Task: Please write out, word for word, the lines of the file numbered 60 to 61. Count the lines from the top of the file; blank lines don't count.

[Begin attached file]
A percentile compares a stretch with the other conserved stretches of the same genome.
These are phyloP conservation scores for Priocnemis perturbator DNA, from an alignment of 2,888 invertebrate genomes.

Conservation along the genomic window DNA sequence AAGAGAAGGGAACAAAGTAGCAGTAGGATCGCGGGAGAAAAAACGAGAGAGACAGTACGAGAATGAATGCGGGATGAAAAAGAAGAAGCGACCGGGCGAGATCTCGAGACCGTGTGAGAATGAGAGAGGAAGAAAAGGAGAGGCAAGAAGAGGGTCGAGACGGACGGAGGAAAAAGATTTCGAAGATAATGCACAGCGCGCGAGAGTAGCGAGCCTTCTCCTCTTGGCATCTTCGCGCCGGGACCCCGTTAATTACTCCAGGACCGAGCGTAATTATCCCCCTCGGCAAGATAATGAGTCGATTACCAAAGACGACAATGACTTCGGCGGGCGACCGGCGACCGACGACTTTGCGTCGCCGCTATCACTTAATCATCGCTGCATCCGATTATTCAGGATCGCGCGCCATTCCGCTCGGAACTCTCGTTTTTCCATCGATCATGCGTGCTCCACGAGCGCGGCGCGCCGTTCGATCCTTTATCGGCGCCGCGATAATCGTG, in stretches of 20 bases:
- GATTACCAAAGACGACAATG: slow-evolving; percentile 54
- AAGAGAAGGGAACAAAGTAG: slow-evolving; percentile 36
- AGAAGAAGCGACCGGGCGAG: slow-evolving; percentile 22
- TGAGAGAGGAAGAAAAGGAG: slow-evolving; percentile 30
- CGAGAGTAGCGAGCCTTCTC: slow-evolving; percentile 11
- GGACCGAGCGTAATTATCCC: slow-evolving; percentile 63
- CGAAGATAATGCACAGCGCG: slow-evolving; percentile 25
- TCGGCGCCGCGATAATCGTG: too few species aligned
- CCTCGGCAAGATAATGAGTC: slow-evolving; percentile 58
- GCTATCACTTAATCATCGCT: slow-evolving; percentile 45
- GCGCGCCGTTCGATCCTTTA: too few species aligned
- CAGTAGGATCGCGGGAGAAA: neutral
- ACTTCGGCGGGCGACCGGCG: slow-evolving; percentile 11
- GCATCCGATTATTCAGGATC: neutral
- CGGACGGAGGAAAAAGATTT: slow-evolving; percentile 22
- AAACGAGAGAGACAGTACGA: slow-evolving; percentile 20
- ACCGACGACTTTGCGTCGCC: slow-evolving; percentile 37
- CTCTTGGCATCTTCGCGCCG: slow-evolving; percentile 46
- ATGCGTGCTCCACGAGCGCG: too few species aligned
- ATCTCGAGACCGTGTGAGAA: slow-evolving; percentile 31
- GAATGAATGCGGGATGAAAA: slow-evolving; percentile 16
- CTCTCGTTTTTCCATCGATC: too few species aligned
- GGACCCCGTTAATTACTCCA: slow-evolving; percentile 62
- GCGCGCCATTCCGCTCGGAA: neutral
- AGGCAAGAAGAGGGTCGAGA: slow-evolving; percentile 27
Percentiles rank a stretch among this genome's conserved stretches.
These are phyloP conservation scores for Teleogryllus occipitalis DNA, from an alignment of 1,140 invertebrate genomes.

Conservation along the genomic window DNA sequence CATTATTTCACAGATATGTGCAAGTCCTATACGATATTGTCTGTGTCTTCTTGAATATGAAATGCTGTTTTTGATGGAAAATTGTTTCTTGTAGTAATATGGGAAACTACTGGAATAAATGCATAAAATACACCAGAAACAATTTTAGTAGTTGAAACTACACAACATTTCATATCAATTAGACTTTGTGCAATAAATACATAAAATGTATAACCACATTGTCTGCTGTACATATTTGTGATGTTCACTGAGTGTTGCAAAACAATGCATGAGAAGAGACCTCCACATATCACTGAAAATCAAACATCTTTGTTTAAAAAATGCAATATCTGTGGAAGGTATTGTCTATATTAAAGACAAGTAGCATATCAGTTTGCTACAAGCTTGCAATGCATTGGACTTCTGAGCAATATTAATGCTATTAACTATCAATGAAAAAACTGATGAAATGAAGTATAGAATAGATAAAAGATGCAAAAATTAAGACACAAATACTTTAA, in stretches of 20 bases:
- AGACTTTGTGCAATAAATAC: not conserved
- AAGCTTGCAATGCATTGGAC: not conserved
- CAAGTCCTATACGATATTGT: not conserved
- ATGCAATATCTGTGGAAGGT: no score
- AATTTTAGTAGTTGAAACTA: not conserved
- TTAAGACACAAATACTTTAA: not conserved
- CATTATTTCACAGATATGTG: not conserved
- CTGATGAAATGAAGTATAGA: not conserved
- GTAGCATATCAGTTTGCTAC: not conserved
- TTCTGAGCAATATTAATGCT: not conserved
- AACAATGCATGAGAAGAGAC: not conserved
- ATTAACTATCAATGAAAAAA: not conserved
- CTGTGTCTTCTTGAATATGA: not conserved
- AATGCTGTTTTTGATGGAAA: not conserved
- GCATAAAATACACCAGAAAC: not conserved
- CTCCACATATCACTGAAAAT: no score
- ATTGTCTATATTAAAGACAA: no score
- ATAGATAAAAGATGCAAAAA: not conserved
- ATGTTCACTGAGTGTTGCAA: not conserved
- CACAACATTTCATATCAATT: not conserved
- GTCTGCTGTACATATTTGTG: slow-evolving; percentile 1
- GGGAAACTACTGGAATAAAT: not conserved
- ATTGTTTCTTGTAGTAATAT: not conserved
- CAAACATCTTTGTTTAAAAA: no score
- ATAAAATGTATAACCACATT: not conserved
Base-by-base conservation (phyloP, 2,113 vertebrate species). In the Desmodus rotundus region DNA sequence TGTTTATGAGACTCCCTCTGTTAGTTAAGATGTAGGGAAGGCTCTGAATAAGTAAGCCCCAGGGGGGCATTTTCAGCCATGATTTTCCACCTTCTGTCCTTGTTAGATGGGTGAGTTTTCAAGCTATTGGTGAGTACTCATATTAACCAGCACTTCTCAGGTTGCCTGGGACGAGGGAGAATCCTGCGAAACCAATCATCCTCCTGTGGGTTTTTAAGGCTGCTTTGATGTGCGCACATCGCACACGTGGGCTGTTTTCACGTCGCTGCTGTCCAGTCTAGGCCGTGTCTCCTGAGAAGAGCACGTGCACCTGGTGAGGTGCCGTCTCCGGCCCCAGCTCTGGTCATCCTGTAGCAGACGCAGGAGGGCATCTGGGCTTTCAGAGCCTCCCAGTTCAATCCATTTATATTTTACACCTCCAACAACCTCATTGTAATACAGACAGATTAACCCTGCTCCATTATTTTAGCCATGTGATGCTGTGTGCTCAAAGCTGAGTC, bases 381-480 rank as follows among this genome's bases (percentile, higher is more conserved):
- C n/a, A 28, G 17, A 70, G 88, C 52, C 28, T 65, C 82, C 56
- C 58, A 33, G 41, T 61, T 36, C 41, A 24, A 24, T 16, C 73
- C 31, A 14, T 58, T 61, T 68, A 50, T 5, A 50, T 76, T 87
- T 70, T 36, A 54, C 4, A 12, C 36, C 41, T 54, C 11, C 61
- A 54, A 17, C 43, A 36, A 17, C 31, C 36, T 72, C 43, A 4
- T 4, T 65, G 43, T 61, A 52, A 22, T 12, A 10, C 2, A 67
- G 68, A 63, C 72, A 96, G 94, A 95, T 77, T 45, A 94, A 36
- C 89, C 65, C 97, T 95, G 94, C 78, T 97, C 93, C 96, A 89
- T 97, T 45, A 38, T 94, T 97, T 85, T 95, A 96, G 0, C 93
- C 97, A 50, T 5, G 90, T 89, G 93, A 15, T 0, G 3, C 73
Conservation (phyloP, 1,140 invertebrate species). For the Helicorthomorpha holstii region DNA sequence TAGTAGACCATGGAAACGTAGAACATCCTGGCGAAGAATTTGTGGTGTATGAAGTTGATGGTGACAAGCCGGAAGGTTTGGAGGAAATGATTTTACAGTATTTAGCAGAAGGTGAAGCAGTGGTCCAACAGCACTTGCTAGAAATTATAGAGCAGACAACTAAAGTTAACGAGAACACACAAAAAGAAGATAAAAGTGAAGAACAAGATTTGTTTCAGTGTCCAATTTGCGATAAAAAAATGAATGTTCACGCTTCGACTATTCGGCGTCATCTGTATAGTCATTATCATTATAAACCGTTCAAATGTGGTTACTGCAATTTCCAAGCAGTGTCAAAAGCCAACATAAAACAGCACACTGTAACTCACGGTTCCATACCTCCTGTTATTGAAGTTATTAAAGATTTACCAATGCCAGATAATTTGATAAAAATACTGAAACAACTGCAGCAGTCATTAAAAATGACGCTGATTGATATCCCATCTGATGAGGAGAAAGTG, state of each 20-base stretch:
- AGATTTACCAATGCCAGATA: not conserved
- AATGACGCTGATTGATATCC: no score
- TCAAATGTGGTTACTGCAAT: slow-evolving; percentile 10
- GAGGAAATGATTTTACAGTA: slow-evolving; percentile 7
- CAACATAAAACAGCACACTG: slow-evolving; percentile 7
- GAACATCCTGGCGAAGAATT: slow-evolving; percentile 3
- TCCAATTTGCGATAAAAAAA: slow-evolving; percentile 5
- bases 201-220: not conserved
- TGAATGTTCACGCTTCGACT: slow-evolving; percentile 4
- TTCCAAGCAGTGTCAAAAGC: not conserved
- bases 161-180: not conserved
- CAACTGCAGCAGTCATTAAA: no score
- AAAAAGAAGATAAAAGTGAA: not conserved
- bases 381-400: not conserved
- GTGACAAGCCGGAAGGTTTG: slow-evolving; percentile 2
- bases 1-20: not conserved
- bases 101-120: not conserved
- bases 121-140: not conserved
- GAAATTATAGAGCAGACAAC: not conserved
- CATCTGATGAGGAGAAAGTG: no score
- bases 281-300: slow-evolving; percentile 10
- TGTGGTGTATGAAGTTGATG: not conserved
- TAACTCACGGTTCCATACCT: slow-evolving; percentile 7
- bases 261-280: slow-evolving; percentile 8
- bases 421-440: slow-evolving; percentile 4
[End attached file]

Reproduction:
- C 31, A 14, T 58, T 61, T 68, A 50, T 5, A 50, T 76, T 87
- T 70, T 36, A 54, C 4, A 12, C 36, C 41, T 54, C 11, C 61